If you become sensitive to all these details, somewhere down the line a sensible conclusion should roll out: just have a breakfast that is light and nutritious; maybe with some amino acids, antioxidants, minerals and vitamins and lacto bacteria that help keep the body ticking over (i.e. a muesli with yoghurt). Or try a fruity breakfast, depending on your appetite…. But in winter fruit is not ideal. Think grains, perhaps, rather.

Pause in the middle of the day for lunch. Regroup your mind. Remember what really matters to you. Thank the fact that you have your four limbs, a healthy intestinal system, a clear brain which can think and feel and make right decisions. Keep this lunch light and fresh, it is just a marker especially if you don't have real hunger. Replenish with some "living" foods (i.e full of solar and earthy energy). Salads are great for this, but a warm soup with plenty of colour and chunks, or a wholesome sandwich with several ingredients can really pep you up.

Treat yourself to a wholesome meal in the evening (not too late preferably, and not too heavy). There are plenty of easy recipes out there that can go into making many exciting weeks of food experiments without asking you to turn into a chef.

Discover the goodness given to us by the bees. Their products very much support our real self and guide our willpower in right action. Honor the cow, who is wholly in her own way, with her service and loving connection to mother Earth. Compare her to the goat and the sheep who give us their milk, too: these are all different products with different properties. It may take a lot of retraining of your taste-buds to be open to all this, though! Be patient, why not? Where were you off to in such a rush, anyway?

Relish the beauty of flowers and the healing power of leaves in herbal teas. There is great nutrition in a tea! Learn about soul food new-style! Slow cooking begins with loving and lingering thoughts about your physical needs, your emotional desires, and your clearest brainwaves! Remember yourself as a spirit being and then rediscover your appetite. To re-member is to put back together. Focusing on your health can sometimes help you remember what you really came to do this life time (soul-mission remembered).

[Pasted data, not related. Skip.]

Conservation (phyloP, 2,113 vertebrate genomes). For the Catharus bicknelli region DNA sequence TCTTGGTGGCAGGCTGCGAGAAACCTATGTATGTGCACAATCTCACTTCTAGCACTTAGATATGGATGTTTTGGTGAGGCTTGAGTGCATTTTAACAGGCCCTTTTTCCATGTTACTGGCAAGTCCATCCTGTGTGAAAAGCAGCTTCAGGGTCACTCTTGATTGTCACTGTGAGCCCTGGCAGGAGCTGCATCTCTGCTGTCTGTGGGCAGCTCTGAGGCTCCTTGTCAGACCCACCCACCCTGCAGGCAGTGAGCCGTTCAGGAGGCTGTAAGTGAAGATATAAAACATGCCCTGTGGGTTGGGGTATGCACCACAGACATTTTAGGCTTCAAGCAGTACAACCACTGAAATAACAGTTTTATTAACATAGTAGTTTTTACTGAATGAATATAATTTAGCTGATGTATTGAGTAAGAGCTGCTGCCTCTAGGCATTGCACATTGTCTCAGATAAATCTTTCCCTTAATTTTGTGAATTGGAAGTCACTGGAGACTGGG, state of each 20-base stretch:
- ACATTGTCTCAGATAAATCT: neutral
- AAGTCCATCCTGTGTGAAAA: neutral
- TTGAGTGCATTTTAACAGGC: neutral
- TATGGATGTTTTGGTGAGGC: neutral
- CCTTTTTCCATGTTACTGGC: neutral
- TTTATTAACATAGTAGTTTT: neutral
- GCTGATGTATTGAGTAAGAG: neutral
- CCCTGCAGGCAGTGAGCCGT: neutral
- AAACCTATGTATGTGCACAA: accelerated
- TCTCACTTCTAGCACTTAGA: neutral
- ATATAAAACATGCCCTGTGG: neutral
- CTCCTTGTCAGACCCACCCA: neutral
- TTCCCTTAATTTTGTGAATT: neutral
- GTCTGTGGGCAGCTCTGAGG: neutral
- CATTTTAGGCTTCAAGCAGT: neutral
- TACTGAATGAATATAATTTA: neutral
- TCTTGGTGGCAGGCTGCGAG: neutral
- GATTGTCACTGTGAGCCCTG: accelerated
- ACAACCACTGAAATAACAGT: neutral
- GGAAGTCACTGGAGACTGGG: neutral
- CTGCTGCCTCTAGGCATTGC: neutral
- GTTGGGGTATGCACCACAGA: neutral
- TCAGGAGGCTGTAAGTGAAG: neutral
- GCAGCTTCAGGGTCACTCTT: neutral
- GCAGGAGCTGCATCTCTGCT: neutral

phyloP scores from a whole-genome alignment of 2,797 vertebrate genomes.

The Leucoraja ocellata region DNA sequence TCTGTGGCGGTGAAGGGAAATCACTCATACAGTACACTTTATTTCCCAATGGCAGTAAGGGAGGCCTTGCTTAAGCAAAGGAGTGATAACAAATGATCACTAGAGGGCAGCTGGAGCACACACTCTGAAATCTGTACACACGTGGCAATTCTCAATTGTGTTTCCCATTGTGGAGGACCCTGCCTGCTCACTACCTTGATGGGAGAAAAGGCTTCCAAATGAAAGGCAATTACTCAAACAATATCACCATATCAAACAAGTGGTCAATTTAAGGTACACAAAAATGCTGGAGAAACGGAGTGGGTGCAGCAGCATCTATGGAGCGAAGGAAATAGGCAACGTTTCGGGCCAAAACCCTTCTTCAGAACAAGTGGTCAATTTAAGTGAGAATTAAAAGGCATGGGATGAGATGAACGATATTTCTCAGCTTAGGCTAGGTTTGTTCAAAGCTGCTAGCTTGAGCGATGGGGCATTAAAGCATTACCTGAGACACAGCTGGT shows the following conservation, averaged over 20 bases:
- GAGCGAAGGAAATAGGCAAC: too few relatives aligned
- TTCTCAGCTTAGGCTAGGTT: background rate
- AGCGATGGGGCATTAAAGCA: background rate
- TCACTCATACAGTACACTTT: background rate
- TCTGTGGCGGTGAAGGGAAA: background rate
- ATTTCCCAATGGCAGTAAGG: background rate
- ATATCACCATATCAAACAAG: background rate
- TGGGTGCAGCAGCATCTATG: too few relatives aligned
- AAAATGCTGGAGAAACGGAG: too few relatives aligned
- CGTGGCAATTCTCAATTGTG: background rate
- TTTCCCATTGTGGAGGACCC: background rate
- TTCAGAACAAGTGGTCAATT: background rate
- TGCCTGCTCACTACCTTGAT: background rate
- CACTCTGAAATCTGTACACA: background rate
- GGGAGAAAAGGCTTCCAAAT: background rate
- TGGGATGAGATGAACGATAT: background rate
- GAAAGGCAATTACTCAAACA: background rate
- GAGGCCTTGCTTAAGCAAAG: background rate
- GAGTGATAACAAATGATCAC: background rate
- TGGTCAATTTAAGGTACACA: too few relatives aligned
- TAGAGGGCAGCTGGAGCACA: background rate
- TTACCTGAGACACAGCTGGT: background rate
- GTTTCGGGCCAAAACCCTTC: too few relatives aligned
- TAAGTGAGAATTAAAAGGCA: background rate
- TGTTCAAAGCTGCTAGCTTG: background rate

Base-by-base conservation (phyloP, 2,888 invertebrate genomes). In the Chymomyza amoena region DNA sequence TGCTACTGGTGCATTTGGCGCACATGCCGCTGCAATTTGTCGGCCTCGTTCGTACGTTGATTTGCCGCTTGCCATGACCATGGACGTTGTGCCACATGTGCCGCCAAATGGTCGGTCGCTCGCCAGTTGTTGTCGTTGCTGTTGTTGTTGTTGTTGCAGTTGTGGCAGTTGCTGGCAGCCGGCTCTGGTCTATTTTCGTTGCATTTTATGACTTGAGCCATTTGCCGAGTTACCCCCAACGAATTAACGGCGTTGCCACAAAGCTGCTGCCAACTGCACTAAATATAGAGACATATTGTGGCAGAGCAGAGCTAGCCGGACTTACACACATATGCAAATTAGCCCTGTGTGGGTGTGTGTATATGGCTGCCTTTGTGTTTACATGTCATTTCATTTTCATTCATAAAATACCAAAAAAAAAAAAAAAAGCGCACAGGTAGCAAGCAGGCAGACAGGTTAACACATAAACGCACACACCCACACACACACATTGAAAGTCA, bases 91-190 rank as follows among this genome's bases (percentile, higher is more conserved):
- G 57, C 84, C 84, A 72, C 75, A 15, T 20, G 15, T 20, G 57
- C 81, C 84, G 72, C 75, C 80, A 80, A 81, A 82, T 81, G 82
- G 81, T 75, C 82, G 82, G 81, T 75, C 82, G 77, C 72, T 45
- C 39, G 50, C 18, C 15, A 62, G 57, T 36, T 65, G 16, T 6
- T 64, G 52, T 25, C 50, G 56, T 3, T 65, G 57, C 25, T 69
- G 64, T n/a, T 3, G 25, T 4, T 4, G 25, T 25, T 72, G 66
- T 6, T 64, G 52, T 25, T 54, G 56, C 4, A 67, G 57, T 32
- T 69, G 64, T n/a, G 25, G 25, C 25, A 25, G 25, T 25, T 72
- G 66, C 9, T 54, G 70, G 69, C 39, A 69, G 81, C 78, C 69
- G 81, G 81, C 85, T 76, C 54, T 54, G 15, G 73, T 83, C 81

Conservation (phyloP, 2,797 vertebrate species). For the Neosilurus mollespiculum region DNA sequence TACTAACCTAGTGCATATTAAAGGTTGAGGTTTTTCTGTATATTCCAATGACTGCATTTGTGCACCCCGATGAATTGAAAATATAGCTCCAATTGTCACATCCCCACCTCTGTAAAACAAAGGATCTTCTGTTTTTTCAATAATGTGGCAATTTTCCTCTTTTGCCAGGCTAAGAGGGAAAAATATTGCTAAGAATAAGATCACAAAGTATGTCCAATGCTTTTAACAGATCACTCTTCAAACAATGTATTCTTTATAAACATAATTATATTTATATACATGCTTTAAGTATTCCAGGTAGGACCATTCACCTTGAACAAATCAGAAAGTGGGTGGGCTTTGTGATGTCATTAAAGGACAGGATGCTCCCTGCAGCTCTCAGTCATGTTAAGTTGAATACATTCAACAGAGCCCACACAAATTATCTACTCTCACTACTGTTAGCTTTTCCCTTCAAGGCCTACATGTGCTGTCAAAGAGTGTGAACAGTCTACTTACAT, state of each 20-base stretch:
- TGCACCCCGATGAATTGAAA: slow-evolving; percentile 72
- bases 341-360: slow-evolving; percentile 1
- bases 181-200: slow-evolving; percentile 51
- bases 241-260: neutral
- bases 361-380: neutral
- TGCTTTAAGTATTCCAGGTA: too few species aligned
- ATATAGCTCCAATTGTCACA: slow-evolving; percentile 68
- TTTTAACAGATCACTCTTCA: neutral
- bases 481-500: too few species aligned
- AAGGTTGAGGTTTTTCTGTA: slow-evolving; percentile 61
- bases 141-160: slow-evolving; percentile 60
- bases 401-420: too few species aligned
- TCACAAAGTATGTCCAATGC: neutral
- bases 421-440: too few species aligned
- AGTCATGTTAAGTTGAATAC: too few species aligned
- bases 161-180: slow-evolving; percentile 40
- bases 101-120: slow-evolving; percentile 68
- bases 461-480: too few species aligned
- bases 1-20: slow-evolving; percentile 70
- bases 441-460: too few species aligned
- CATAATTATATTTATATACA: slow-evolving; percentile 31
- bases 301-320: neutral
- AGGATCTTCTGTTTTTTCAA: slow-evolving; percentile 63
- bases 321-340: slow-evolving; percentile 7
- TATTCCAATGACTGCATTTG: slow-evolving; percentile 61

I hope you feel some support in these words, and will trust that the answer for a healthy lifestyle is very available to you. All you need to do is close your eyes and listen to yourself and then open your eyes and look around.
All the best, good luck, enjoy the journey.

Love, Evelyn.  

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Evelyn Alexander

Expertise

I can supplement your knowledge on health food and alternative remedies. I take a dynamic (energetic) approach to health and discomforts. My sources and references for my advice and ideas are predominantly Anthroposophic. I am not medically trained. I have done 25 years of critical research (metaphysics and alternative medicine) and been an expert on About for over eight years. Two great ills I can help combat are ignorance and neglectfulness. In matters of healthy living I encourage discipline, respect and self-belief. My life-philosophy is fundamentally based on ANTHROPOSOPHY, which in a nut-shell, is a western metaphysical science and modern alchemical way of looking at the meaning of life. I also draw on Taoist and Ayurvedic systems. I am a mother of a boy with an Autistc Spectrum Disorder, whom I have raised on a bio-dynamic diet and homeopathic remedies. I have been a vegetarian for 25 years. I am currently researching ways to understand and treat Autism from an alternative perspective.

Experience

My direct nutritional and health care experience stems from 25 years of vegetarianism, 15 years of bio-organic cooking and 10 years as a single mother of an Autistic boy. I have read widely on nutrition and (alternative) medicine. My main focus over the past 20 years has been on Anthroposophy. I take a critical stance of modern New Age spin-offs, but generally support the hard core theory of man as a four-fold spiritual being. I have studied the following topics: Yoga, Astrology, Meditation, Tarot, Reiki, Taoist Five Element Theory, Colour/Painting Therapy, Herbology, Aromatherapy, Flower Essences, Crystals, Ayurveda, Acupuncture, Shiatsu, Macrobiotics, Ortho-Molecular science, Touch For Health, Natropathy, Music therapy, Eurhythmy, various forms of Shamanism, Palmistry, Numerology, Alchemy, World Religions, Metaphysics, Mythology, Cabala, Angels and Elementals. My interests extend into the fields of biology and especially plant morphology.

Education/Credentials
I have an academic background in linguistics. I translate and edit. I teach English. But I seem to be better at imaginative and creative thinking than logic and reason.

Past/Present Clients
Intelligent and sensitive people who are interested in gathering more information on alternative options in medicine and nutrition, which may lead to emotional, physical or spiritual healing. I have been unable to help people with weight issues lose specific amounts of weight within specific amounts of time - since this does not fall within my holistic aims.